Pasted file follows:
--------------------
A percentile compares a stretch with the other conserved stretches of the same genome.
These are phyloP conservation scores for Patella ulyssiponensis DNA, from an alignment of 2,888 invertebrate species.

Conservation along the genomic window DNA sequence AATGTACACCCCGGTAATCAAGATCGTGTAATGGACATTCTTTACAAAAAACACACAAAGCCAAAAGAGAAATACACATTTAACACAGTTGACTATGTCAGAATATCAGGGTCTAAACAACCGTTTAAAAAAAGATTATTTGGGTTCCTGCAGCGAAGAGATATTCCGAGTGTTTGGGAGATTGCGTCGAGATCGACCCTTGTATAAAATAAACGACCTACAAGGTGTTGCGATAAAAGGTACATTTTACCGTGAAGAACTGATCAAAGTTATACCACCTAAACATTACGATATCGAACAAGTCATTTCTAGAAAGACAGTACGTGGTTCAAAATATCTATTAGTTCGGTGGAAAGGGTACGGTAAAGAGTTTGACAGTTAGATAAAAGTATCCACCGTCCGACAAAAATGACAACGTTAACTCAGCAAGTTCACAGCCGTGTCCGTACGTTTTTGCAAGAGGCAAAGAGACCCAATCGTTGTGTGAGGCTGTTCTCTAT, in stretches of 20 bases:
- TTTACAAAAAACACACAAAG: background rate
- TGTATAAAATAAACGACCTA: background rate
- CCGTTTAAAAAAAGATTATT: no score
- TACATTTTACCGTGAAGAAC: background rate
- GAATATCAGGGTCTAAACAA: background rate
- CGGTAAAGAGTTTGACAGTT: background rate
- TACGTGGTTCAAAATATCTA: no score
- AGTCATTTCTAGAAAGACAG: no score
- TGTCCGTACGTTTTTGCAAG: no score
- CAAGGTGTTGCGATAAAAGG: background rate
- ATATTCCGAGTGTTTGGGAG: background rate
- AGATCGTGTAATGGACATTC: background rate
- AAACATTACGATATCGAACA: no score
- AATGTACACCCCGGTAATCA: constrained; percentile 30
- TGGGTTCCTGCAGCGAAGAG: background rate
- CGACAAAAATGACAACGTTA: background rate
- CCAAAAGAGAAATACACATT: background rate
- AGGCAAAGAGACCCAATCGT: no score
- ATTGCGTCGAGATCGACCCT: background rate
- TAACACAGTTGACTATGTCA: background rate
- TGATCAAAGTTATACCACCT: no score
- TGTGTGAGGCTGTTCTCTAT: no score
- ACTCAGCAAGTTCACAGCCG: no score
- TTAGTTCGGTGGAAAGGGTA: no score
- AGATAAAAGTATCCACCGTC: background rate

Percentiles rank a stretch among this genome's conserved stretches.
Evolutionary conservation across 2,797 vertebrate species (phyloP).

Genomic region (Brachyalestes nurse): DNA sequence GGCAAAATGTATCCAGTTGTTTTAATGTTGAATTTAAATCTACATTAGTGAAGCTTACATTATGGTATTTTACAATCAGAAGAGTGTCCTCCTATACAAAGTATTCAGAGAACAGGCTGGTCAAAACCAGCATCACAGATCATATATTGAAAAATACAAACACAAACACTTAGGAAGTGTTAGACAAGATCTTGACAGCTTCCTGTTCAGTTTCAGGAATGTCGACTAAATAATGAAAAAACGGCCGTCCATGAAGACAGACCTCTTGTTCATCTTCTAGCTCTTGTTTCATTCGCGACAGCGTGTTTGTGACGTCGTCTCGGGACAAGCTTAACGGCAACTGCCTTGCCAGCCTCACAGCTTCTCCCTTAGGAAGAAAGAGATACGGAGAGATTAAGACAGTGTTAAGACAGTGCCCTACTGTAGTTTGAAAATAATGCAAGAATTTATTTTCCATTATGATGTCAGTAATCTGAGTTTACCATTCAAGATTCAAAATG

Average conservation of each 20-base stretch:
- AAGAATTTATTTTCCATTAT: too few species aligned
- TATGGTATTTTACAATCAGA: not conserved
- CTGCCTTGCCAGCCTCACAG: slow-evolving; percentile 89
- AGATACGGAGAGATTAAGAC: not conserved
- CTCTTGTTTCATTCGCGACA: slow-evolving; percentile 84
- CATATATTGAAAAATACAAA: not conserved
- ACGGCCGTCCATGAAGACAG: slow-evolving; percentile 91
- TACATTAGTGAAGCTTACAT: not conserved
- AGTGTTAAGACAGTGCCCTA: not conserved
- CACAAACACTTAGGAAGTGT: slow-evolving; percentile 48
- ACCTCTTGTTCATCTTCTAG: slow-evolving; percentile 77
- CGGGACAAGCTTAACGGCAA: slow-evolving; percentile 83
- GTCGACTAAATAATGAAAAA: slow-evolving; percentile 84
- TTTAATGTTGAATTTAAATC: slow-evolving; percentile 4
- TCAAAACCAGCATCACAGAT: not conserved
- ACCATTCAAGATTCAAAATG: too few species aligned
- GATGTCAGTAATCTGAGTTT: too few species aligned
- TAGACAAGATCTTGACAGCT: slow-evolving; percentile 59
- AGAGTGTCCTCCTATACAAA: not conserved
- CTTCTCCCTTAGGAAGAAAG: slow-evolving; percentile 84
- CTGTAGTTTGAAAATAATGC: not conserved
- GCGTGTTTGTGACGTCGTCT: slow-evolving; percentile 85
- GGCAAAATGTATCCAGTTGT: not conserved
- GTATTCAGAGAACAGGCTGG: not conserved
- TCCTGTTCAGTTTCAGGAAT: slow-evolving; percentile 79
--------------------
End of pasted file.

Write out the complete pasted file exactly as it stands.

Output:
A percentile compares a stretch with the other conserved stretches of the same genome.
These are phyloP conservation scores for Patella ulyssiponensis DNA, from an alignment of 2,888 invertebrate species.

Conservation along the genomic window DNA sequence AATGTACACCCCGGTAATCAAGATCGTGTAATGGACATTCTTTACAAAAAACACACAAAGCCAAAAGAGAAATACACATTTAACACAGTTGACTATGTCAGAATATCAGGGTCTAAACAACCGTTTAAAAAAAGATTATTTGGGTTCCTGCAGCGAAGAGATATTCCGAGTGTTTGGGAGATTGCGTCGAGATCGACCCTTGTATAAAATAAACGACCTACAAGGTGTTGCGATAAAAGGTACATTTTACCGTGAAGAACTGATCAAAGTTATACCACCTAAACATTACGATATCGAACAAGTCATTTCTAGAAAGACAGTACGTGGTTCAAAATATCTATTAGTTCGGTGGAAAGGGTACGGTAAAGAGTTTGACAGTTAGATAAAAGTATCCACCGTCCGACAAAAATGACAACGTTAACTCAGCAAGTTCACAGCCGTGTCCGTACGTTTTTGCAAGAGGCAAAGAGACCCAATCGTTGTGTGAGGCTGTTCTCTAT, in stretches of 20 bases:
- TTTACAAAAAACACACAAAG: background rate
- TGTATAAAATAAACGACCTA: background rate
- CCGTTTAAAAAAAGATTATT: no score
- TACATTTTACCGTGAAGAAC: background rate
- GAATATCAGGGTCTAAACAA: background rate
- CGGTAAAGAGTTTGACAGTT: background rate
- TACGTGGTTCAAAATATCTA: no score
- AGTCATTTCTAGAAAGACAG: no score
- TGTCCGTACGTTTTTGCAAG: no score
- CAAGGTGTTGCGATAAAAGG: background rate
- ATATTCCGAGTGTTTGGGAG: background rate
- AGATCGTGTAATGGACATTC: background rate
- AAACATTACGATATCGAACA: no score
- AATGTACACCCCGGTAATCA: constrained; percentile 30
- TGGGTTCCTGCAGCGAAGAG: background rate
- CGACAAAAATGACAACGTTA: background rate
- CCAAAAGAGAAATACACATT: background rate
- AGGCAAAGAGACCCAATCGT: no score
- ATTGCGTCGAGATCGACCCT: background rate
- TAACACAGTTGACTATGTCA: background rate
- TGATCAAAGTTATACCACCT: no score
- TGTGTGAGGCTGTTCTCTAT: no score
- ACTCAGCAAGTTCACAGCCG: no score
- TTAGTTCGGTGGAAAGGGTA: no score
- AGATAAAAGTATCCACCGTC: background rate

Percentiles rank a stretch among this genome's conserved stretches.
Evolutionary conservation across 2,797 vertebrate species (phyloP).

Genomic region (Brachyalestes nurse): DNA sequence GGCAAAATGTATCCAGTTGTTTTAATGTTGAATTTAAATCTACATTAGTGAAGCTTACATTATGGTATTTTACAATCAGAAGAGTGTCCTCCTATACAAAGTATTCAGAGAACAGGCTGGTCAAAACCAGCATCACAGATCATATATTGAAAAATACAAACACAAACACTTAGGAAGTGTTAGACAAGATCTTGACAGCTTCCTGTTCAGTTTCAGGAATGTCGACTAAATAATGAAAAAACGGCCGTCCATGAAGACAGACCTCTTGTTCATCTTCTAGCTCTTGTTTCATTCGCGACAGCGTGTTTGTGACGTCGTCTCGGGACAAGCTTAACGGCAACTGCCTTGCCAGCCTCACAGCTTCTCCCTTAGGAAGAAAGAGATACGGAGAGATTAAGACAGTGTTAAGACAGTGCCCTACTGTAGTTTGAAAATAATGCAAGAATTTATTTTCCATTATGATGTCAGTAATCTGAGTTTACCATTCAAGATTCAAAATG

Average conservation of each 20-base stretch:
- AAGAATTTATTTTCCATTAT: too few species aligned
- TATGGTATTTTACAATCAGA: not conserved
- CTGCCTTGCCAGCCTCACAG: slow-evolving; percentile 89
- AGATACGGAGAGATTAAGAC: not conserved
- CTCTTGTTTCATTCGCGACA: slow-evolving; percentile 84
- CATATATTGAAAAATACAAA: not conserved
- ACGGCCGTCCATGAAGACAG: slow-evolving; percentile 91
- TACATTAGTGAAGCTTACAT: not conserved
- AGTGTTAAGACAGTGCCCTA: not conserved
- CACAAACACTTAGGAAGTGT: slow-evolving; percentile 48
- ACCTCTTGTTCATCTTCTAG: slow-evolving; percentile 77
- CGGGACAAGCTTAACGGCAA: slow-evolving; percentile 83
- GTCGACTAAATAATGAAAAA: slow-evolving; percentile 84
- TTTAATGTTGAATTTAAATC: slow-evolving; percentile 4
- TCAAAACCAGCATCACAGAT: not conserved
- ACCATTCAAGATTCAAAATG: too few species aligned
- GATGTCAGTAATCTGAGTTT: too few species aligned
- TAGACAAGATCTTGACAGCT: slow-evolving; percentile 59
- AGAGTGTCCTCCTATACAAA: not conserved
- CTTCTCCCTTAGGAAGAAAG: slow-evolving; percentile 84
- CTGTAGTTTGAAAATAATGC: not conserved
- GCGTGTTTGTGACGTCGTCT: slow-evolving; percentile 85
- GGCAAAATGTATCCAGTTGT: not conserved
- GTATTCAGAGAACAGGCTGG: not conserved
- TCCTGTTCAGTTTCAGGAAT: slow-evolving; percentile 79